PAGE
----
Star Wars Racer Revenge Preview

We check out LucasArts' sequel to Episode 1 Racer for the PlayStation 2.

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Characters from the original game return in Star Wars Racer Revenge

LucasArts gave us a look at its upcoming Star Wars Racer Revenge, the sequel to Star Wars Episode 1 Racer. Building on its predecessor's strengths, Star Wars Racer Revenge looks to offer gamers quite a bit to sink their gaming teeth into. Developed by Rainbow Studios, of ATV Offroad Fury and Splashdown fame, the game has come a long way since it was shown at this year's Electronic Entertainment Expo.

Set eight years after the original game, Star Wars Racer Revenge focuses on Sebulba's return to the podracing circuit--Sebulba had disappeared following his defeat in the original game. Padawan Anakin Skywalker also returns, having snuck away from Jedi training to compete in the new podracing season. Anakin's entry in the races sits well with Sebulba, who is eager to take out his old rival.

There are a variety of modes in the game, including a tournament mode.

Those familiar with the original game will be right at home with Star Wars Racer Revenge, which follows the basic structure of the original. You'll find three modes of play to choose from: single, versus, and tournament. Single mode offers three variations: single, practice, and time trial. Single lets you race on any available track, practice lets you take a practice run on any track, and time trial challenges you to beat a set time on each track. Versus mode is a two-player split-screen race on any available track. Tournament mode is a single-player career mode that has you choose a racer and compete to be the best pilot in a series of races. You'll earn trugats, which you can use like cash to upgrade your pod and enhance its performance in between matches.

The alpha build we played featured eight selectable characters, including the Episode 2 Anakin Skywalker--played by Hayden Christensen--and nine tracks to race on. The final game will offer 23 selectable characters, 18 of which will include new characters as well as returning characters from the previous game. The remaining five characters will be secret characters you will have to unlock by going through the game's various modes. The track count in the final game will also be upped: You'll find 14 tracks spread out over five worlds. Tatooine will be the only planet Racer vets will recognize; the other four worlds--Mon Calamari, Ryloth, Gamorr, and Sullust--are entirely new.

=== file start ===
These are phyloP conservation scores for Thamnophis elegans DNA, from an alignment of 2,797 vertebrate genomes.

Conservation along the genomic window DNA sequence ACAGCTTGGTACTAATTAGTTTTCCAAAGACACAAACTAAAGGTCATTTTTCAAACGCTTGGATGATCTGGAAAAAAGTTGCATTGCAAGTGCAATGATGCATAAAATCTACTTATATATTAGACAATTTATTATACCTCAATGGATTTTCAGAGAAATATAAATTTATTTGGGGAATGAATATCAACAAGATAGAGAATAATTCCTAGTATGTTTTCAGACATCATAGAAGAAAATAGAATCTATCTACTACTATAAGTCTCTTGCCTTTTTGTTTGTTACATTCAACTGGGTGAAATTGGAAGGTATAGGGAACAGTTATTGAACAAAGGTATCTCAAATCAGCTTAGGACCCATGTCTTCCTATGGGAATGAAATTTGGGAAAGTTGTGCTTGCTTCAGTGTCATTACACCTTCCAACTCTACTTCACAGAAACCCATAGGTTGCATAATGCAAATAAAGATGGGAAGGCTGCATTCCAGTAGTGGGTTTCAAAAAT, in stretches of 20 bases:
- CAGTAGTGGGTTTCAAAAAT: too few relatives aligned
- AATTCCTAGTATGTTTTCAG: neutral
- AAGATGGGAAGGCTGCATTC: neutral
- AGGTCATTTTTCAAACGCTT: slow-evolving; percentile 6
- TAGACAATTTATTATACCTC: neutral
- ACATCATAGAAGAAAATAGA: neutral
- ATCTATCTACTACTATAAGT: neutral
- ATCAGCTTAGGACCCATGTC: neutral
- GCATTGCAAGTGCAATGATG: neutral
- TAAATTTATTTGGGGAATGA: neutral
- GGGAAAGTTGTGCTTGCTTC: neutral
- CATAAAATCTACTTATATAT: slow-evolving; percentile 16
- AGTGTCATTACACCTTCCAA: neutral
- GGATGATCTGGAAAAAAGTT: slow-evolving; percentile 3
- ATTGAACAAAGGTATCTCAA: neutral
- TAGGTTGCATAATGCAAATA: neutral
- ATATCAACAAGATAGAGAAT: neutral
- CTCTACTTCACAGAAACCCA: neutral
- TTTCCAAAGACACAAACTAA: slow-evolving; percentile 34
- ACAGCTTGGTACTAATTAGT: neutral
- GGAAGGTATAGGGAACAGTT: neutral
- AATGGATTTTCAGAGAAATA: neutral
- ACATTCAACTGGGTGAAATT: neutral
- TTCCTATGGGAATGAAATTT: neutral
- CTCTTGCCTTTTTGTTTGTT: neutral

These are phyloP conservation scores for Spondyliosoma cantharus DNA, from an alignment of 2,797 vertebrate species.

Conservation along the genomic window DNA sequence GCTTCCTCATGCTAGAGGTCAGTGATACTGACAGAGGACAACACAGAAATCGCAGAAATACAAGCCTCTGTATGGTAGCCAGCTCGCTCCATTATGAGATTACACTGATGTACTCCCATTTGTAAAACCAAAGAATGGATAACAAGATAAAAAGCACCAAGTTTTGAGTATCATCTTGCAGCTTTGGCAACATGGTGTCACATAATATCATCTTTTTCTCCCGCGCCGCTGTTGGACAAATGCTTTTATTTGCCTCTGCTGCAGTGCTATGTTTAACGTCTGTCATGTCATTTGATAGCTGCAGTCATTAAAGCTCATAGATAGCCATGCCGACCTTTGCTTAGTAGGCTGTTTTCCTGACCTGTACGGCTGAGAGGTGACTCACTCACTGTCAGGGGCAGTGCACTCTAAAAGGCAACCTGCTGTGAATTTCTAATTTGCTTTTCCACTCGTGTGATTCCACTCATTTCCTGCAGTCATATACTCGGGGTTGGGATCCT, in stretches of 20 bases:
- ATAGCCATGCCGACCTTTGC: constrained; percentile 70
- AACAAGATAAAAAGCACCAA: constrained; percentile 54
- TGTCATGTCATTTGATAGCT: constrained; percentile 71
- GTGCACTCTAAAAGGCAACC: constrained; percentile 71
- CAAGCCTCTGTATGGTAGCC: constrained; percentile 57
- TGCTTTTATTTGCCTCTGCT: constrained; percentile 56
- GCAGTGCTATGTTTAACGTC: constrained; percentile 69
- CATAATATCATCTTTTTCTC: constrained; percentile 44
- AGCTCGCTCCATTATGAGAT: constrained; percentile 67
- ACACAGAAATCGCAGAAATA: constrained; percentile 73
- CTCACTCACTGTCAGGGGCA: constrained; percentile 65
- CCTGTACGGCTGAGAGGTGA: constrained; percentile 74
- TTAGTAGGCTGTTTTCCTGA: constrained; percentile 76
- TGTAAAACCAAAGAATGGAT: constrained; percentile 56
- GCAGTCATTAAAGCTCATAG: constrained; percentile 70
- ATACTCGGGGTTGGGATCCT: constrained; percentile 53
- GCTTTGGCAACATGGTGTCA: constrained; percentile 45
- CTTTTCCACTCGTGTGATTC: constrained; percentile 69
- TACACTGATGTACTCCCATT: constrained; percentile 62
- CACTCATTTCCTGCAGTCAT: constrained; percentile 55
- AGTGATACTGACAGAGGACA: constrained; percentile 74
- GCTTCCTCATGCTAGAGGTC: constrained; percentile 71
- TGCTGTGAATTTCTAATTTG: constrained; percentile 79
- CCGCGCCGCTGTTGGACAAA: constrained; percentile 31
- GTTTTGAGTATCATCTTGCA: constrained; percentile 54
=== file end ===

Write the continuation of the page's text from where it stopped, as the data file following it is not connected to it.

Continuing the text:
Attack of the Pods

You'll be rewarded for having an aggressive driving style.

Gameplay has been tweaked a bit, mostly for the better. Pod handling is a bit less floaty than before. You're now encouraged to race aggressively and are awarded extra trugats if you slam into other players during a race. You'll earn the most trugats if you take out an opponent, and you'll receive an added bonus for merciless racing. The AI will react to your racing style to a degree. We noticed certain racers who were our favorite punching bags in the earlier races gave us a wider berth as we approached them in later races. In addition, it appears as though the racers will be a bit more aggressive themselves, staying quite close on your tail if you've passed them.

Control in the game was solid and translated well to the PS2 controller. You'll steer with the left analog stick or D-pad. The X button will handle acceleration, while the square button will handle braking. The triangle will cycle through five available camera views, and the circle button will let you look behind you. The L2 trigger will repair your engines when they're damaged, and the R2 trigger will give you a boost. This time out you'll be able to boost whenever you want to rather than only when you're at your top speed as in the first game. You'll still have to keep an eye on your engine temperature to ensure you don't blow up on the track. An interesting advanced controller configuration you can select gives you independent control of both engines through each of the PS2 controller's analog sticks.

The game also features a number of new environments.

The game's graphics engine, a hybrid of original code and bits from Rainbow's other game engines, keeps the action looking quite nice and moving smoothly. The pods offer a great deal of detail, extending to the various tubes and wiring in some of the more intricate pods, as do the various character models. The tracks themselves feel more fully realized and feature more background action that gives them a more natural feeling. Weather effects, such as rain, and ambient sound help sell the whole package. The sense of speed in the game is quite good and pulls you into the game. In the midst of the onscreen madness it's nice to note that despite its early state the alpha build maintained a nearly constant 30 frames per second.

So far, Star Wars Racer Revenge has improved greatly since its E3 debut. The improved graphics and refined gameplay certainly show some promise. Look for a more in-depth preview once we explore a more complete build of the game as it nears release. Star Wars Racer Revenge is set to ship Q1 2002 for the PlayStation 2.

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